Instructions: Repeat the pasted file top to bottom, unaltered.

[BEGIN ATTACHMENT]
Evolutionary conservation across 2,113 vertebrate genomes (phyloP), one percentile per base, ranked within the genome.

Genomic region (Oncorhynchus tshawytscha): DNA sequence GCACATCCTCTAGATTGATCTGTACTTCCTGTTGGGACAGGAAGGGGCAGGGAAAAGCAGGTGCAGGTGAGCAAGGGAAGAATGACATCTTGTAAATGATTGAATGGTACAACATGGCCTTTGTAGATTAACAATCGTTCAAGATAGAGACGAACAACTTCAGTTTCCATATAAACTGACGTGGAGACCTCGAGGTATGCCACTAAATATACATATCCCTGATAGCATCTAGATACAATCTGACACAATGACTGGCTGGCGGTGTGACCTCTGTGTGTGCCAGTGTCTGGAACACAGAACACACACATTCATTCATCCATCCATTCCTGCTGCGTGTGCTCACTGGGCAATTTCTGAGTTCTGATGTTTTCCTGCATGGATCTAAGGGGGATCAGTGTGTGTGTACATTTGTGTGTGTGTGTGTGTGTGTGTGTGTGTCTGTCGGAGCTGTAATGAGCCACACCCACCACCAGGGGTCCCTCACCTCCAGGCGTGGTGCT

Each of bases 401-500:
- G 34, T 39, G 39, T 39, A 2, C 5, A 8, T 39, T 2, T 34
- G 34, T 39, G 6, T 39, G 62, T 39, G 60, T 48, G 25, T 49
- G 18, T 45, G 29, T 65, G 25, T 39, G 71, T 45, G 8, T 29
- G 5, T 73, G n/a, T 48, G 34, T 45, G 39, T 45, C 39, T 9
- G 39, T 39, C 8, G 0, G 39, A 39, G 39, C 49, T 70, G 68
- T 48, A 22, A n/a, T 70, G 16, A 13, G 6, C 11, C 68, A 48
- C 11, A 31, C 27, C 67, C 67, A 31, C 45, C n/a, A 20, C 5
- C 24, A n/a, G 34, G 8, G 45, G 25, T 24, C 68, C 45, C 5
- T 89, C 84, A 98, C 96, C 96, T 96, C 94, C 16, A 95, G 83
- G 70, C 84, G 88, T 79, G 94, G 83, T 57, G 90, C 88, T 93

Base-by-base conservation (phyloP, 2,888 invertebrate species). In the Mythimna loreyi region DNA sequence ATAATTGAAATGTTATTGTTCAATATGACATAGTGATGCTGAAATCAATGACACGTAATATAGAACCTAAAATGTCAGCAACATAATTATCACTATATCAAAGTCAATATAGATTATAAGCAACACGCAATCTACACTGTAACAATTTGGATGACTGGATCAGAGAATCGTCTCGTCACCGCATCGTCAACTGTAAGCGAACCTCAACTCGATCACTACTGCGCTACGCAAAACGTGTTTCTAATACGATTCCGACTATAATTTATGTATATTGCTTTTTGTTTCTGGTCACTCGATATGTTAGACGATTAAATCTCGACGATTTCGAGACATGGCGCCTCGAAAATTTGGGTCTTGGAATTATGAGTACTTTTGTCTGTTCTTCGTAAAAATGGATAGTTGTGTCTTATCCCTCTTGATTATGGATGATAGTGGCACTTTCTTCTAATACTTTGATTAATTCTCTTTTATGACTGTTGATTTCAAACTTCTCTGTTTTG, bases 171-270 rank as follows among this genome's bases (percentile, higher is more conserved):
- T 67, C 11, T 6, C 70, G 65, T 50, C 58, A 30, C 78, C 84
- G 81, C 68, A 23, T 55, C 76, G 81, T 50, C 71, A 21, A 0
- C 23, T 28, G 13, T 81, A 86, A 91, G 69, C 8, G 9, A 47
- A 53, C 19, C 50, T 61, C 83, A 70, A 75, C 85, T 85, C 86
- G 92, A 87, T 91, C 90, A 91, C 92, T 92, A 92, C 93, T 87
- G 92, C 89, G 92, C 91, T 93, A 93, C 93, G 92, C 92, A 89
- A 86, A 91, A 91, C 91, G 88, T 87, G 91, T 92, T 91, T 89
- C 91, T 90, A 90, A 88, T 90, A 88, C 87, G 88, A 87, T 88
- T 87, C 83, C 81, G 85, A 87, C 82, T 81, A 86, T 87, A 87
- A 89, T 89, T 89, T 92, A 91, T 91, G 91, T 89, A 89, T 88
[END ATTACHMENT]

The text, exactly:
Evolutionary conservation across 2,113 vertebrate genomes (phyloP), one percentile per base, ranked within the genome.

Genomic region (Oncorhynchus tshawytscha): DNA sequence GCACATCCTCTAGATTGATCTGTACTTCCTGTTGGGACAGGAAGGGGCAGGGAAAAGCAGGTGCAGGTGAGCAAGGGAAGAATGACATCTTGTAAATGATTGAATGGTACAACATGGCCTTTGTAGATTAACAATCGTTCAAGATAGAGACGAACAACTTCAGTTTCCATATAAACTGACGTGGAGACCTCGAGGTATGCCACTAAATATACATATCCCTGATAGCATCTAGATACAATCTGACACAATGACTGGCTGGCGGTGTGACCTCTGTGTGTGCCAGTGTCTGGAACACAGAACACACACATTCATTCATCCATCCATTCCTGCTGCGTGTGCTCACTGGGCAATTTCTGAGTTCTGATGTTTTCCTGCATGGATCTAAGGGGGATCAGTGTGTGTGTACATTTGTGTGTGTGTGTGTGTGTGTGTGTGTGTCTGTCGGAGCTGTAATGAGCCACACCCACCACCAGGGGTCCCTCACCTCCAGGCGTGGTGCT

Each of bases 401-500:
- G 34, T 39, G 39, T 39, A 2, C 5, A 8, T 39, T 2, T 34
- G 34, T 39, G 6, T 39, G 62, T 39, G 60, T 48, G 25, T 49
- G 18, T 45, G 29, T 65, G 25, T 39, G 71, T 45, G 8, T 29
- G 5, T 73, G n/a, T 48, G 34, T 45, G 39, T 45, C 39, T 9
- G 39, T 39, C 8, G 0, G 39, A 39, G 39, C 49, T 70, G 68
- T 48, A 22, A n/a, T 70, G 16, A 13, G 6, C 11, C 68, A 48
- C 11, A 31, C 27, C 67, C 67, A 31, C 45, C n/a, A 20, C 5
- C 24, A n/a, G 34, G 8, G 45, G 25, T 24, C 68, C 45, C 5
- T 89, C 84, A 98, C 96, C 96, T 96, C 94, C 16, A 95, G 83
- G 70, C 84, G 88, T 79, G 94, G 83, T 57, G 90, C 88, T 93

Base-by-base conservation (phyloP, 2,888 invertebrate species). In the Mythimna loreyi region DNA sequence ATAATTGAAATGTTATTGTTCAATATGACATAGTGATGCTGAAATCAATGACACGTAATATAGAACCTAAAATGTCAGCAACATAATTATCACTATATCAAAGTCAATATAGATTATAAGCAACACGCAATCTACACTGTAACAATTTGGATGACTGGATCAGAGAATCGTCTCGTCACCGCATCGTCAACTGTAAGCGAACCTCAACTCGATCACTACTGCGCTACGCAAAACGTGTTTCTAATACGATTCCGACTATAATTTATGTATATTGCTTTTTGTTTCTGGTCACTCGATATGTTAGACGATTAAATCTCGACGATTTCGAGACATGGCGCCTCGAAAATTTGGGTCTTGGAATTATGAGTACTTTTGTCTGTTCTTCGTAAAAATGGATAGTTGTGTCTTATCCCTCTTGATTATGGATGATAGTGGCACTTTCTTCTAATACTTTGATTAATTCTCTTTTATGACTGTTGATTTCAAACTTCTCTGTTTTG, bases 171-270 rank as follows among this genome's bases (percentile, higher is more conserved):
- T 67, C 11, T 6, C 70, G 65, T 50, C 58, A 30, C 78, C 84
- G 81, C 68, A 23, T 55, C 76, G 81, T 50, C 71, A 21, A 0
- C 23, T 28, G 13, T 81, A 86, A 91, G 69, C 8, G 9, A 47
- A 53, C 19, C 50, T 61, C 83, A 70, A 75, C 85, T 85, C 86
- G 92, A 87, T 91, C 90, A 91, C 92, T 92, A 92, C 93, T 87
- G 92, C 89, G 92, C 91, T 93, A 93, C 93, G 92, C 92, A 89
- A 86, A 91, A 91, C 91, G 88, T 87, G 91, T 92, T 91, T 89
- C 91, T 90, A 90, A 88, T 90, A 88, C 87, G 88, A 87, T 88
- T 87, C 83, C 81, G 85, A 87, C 82, T 81, A 86, T 87, A 87
- A 89, T 89, T 89, T 92, A 91, T 91, G 91, T 89, A 89, T 88